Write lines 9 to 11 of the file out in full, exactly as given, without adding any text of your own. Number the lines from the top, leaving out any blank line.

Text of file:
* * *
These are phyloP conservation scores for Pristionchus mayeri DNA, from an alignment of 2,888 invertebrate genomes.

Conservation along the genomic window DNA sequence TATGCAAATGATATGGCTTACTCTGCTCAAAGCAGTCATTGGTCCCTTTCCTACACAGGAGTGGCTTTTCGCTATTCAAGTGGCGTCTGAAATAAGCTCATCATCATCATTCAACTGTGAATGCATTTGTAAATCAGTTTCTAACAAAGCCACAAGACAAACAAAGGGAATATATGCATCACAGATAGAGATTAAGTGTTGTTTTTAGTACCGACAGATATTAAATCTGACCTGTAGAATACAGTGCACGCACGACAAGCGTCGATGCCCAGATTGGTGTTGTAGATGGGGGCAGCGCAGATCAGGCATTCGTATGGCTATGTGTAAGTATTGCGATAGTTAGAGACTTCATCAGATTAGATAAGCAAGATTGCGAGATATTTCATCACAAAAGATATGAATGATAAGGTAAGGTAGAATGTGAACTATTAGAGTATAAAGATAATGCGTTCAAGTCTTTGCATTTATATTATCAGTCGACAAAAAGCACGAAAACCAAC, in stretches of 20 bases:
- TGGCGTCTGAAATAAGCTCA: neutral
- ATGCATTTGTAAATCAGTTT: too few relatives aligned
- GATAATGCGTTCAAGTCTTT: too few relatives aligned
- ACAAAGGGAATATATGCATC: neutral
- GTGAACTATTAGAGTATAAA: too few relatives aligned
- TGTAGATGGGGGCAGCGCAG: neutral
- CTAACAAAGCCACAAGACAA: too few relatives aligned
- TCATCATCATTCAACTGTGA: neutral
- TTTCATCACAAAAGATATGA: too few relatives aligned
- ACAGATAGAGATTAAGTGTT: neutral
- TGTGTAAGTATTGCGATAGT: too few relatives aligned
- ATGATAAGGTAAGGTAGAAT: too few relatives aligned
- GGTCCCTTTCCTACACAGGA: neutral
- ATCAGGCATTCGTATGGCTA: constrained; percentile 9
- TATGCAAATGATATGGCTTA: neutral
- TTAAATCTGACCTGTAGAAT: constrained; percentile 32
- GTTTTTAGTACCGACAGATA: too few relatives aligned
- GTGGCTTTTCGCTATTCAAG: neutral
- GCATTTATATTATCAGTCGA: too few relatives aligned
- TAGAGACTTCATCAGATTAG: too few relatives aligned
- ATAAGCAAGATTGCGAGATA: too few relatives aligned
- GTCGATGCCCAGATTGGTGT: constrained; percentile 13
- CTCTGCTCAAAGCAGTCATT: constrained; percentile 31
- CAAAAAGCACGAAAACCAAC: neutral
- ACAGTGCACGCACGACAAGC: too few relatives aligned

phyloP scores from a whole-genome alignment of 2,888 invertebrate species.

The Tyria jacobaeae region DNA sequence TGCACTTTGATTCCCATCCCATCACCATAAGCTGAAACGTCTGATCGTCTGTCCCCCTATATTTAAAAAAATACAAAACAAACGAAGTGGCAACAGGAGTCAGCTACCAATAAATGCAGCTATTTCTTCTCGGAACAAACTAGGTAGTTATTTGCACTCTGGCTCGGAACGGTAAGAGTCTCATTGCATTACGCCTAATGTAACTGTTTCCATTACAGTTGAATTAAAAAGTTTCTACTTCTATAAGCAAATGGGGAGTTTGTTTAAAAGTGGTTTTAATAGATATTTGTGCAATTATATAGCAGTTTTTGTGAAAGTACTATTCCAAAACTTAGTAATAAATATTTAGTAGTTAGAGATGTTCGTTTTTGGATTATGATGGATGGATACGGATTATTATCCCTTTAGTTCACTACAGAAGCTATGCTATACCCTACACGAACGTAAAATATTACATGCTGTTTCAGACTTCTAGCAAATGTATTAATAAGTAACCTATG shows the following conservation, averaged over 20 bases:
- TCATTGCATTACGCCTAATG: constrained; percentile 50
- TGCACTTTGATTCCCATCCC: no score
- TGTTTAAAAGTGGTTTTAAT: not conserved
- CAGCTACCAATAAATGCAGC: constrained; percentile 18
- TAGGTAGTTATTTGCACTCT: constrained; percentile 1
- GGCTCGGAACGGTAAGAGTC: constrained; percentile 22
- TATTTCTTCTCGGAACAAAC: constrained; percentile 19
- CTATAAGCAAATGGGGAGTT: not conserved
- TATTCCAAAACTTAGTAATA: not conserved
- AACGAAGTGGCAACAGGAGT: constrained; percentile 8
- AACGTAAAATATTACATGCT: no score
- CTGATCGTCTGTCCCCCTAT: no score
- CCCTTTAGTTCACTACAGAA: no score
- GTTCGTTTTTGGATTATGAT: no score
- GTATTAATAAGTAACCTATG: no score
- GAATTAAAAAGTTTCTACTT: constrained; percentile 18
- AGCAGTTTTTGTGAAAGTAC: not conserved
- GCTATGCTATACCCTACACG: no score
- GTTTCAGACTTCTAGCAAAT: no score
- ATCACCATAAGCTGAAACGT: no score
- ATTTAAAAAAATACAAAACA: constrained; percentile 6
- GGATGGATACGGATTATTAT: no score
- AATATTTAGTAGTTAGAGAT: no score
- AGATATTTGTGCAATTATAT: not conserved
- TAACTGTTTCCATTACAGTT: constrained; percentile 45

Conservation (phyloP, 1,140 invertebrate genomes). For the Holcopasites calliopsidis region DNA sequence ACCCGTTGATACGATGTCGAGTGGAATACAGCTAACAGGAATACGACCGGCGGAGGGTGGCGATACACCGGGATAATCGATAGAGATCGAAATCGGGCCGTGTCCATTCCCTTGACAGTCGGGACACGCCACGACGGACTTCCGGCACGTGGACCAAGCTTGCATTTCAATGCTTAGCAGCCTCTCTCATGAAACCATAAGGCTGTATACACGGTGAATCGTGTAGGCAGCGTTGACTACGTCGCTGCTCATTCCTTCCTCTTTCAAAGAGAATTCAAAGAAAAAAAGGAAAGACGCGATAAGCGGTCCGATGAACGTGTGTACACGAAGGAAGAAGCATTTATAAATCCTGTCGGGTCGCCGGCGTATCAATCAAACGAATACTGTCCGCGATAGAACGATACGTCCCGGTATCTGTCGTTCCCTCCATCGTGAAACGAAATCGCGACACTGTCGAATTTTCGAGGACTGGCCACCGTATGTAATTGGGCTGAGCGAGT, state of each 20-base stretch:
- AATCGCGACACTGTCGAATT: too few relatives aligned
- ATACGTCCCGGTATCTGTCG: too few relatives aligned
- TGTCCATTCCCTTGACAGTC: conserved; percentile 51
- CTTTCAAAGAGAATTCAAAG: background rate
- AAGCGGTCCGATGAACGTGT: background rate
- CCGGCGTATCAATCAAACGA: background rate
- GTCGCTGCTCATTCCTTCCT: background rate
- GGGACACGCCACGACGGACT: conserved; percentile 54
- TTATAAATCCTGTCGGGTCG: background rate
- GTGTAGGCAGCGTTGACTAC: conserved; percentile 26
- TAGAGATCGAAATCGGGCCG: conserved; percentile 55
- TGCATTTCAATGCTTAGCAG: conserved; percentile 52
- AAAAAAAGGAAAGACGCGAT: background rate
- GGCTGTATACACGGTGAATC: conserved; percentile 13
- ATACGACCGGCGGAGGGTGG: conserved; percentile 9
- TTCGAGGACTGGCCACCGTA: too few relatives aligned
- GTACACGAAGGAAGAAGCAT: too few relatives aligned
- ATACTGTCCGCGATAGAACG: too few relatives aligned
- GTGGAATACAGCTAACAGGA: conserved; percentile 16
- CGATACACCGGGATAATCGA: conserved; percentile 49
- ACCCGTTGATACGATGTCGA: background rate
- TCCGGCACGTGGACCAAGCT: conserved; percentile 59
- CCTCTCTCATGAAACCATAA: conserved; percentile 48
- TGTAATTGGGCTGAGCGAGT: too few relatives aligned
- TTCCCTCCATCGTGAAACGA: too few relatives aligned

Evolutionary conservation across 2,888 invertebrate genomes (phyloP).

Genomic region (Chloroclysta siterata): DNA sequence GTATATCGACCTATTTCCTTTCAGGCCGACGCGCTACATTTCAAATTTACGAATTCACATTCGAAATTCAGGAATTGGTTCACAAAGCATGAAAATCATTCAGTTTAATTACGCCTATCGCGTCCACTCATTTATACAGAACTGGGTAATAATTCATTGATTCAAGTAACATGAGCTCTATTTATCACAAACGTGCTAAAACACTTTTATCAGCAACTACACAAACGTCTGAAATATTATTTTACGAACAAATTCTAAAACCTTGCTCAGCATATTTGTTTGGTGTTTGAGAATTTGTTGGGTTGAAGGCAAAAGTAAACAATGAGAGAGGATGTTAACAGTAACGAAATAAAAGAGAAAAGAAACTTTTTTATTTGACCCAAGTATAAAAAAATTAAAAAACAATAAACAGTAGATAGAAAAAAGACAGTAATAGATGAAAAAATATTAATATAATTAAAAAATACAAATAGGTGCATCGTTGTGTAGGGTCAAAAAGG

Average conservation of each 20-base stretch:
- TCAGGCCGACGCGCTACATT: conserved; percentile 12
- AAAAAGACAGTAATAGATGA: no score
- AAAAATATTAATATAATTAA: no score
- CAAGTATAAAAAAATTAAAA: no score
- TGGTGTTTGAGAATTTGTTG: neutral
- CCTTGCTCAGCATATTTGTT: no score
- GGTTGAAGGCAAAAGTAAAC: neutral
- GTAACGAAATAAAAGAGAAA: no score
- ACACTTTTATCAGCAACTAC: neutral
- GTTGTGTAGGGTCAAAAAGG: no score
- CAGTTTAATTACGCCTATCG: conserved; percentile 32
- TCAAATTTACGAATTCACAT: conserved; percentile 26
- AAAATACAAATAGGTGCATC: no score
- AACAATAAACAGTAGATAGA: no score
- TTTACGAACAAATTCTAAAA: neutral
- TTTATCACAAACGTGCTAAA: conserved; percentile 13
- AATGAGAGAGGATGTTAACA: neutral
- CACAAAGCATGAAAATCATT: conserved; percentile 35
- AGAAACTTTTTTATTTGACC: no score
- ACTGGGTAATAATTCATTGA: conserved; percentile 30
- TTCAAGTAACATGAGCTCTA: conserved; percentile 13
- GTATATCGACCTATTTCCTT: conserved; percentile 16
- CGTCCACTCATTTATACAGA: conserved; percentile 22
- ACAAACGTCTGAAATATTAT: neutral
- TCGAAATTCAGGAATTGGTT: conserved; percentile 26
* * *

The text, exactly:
- CTAACAAAGCCACAAGACAA: too few relatives aligned
- TCATCATCATTCAACTGTGA: neutral
- TTTCATCACAAAAGATATGA: too few relatives aligned